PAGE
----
happenings

Minimalism Series: How To Be Stylish Even if You're Lazy

Ari Takata-Vasquez

A close friend once described me as being the most productive lazy person, and it’s probably one of the most accurate descriptions of myself I’ve ever heard. I am secretly a really lazy person. I usually only spend about 10 or 15 minutes getting ready in the morning because I hit snooze 3 or 4 times and I probably watch more netflix and HBOgo than is actually healthy (who else is sad Big Little Lies and Girls is over?!?). But I balance out this laziness, by being very intentional. I highly value my sleeping time, so I make a concerted effort to make sure my mornings can be brief. I spend little time getting dressed in the morning because I am very careful about what makes it into my closet. I’m intentional about my purchases and make sure the things that make the cut are not only high quality but easy to wear.

 

I recently read a really amazing article in the Atlantic that talks about self-control as empathizing with your future self (read it here after you finish this awesome blog post). The cliff-notes version from the article is that we’re constantly struggling between impulsivity (getting rewarded now) and self-control (getting something even better later) and new research around the way our brains work brings empathy into the picture. The same part of our brain that controls selflessness and altruism is responsible for our ability to empathize with others and their perspectives. The article goes on to link our ability to empathize with others with our ability to empathize with our future-selves and therefore the ability to choose self-control over impulsivity.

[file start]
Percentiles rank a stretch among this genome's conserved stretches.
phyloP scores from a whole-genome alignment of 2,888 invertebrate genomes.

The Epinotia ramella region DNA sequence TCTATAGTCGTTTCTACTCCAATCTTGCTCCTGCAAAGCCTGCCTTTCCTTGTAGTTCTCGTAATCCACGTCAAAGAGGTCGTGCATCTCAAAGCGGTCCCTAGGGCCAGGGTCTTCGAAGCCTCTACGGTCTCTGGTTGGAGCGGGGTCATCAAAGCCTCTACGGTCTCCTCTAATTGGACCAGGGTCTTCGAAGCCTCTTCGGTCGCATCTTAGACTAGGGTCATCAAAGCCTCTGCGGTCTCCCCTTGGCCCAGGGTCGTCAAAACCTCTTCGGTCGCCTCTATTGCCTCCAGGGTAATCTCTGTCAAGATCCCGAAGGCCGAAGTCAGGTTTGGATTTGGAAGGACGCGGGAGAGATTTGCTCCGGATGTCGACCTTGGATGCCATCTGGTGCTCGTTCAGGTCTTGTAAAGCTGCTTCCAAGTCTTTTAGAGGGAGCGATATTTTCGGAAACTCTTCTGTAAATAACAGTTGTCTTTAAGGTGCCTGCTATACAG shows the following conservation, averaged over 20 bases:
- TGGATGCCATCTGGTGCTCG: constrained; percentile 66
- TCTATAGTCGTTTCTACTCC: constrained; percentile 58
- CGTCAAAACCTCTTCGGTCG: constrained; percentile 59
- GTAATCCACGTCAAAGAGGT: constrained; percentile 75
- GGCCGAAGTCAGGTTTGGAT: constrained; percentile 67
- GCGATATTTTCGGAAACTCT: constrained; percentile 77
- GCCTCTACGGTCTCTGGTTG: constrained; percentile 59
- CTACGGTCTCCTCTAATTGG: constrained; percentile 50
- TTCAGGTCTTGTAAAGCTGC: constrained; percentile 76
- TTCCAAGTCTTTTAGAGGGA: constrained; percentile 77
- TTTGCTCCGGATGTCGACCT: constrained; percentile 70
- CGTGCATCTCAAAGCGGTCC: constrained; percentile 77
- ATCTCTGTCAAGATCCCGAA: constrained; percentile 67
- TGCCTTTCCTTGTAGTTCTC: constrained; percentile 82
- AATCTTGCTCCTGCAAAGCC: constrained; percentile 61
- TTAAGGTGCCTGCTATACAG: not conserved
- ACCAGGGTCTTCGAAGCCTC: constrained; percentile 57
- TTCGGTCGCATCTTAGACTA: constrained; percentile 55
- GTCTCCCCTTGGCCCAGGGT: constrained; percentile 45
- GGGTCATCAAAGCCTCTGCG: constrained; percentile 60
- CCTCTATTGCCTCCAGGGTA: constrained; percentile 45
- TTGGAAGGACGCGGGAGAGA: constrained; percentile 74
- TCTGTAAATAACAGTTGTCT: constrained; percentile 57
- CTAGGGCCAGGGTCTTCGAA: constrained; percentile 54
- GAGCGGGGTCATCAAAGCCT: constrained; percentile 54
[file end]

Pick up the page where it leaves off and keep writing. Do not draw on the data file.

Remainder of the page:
This intentionality and self-control come into play when I’m considering making a purchase. I ask my current-self to empathize with my future-lazy-self. Will I be able to wear this easily? Does it work with my closet? Will I feel good wearing it because I know it was made with fair practices? Will it last a long time or will I need to buy it again because it wears too easily? It takes a little extra effort, but it pays off every day when I get dressed without the stress of “what to wear?!”. I know I’ve put together some questionable outfits in the past because ‘I had nothing to wear’ and all of my clothes were sitting in my lazy-self’s laundry basket. So, when I make purchases I also think about how my intentional curation will pay off again on laundry day. About 95% of my closet is black so I don’t worry about sorting colors and because of that most of my closet is accessible to me and not sitting in a laundry basket.

well curated wardrobe to make getting dressed easy

So the long and short of the secret to being stylish when you’re lazy is to be intentional. I actually don’t enjoy shopping at most places (I find it to be sort of exhausting to look through not only a bunch of styles and colors but then have to check the tags to see where they’re made). It’s part of why I started Viscera, I wanted to build a place where people can have a relaxed shopping experience knowing it’s all well curated and American-made. I created Viscera so us lazy people can spend less time in the mornings getting dressed and spend more time on other things, be it netflix or whatever your lazy vice is.


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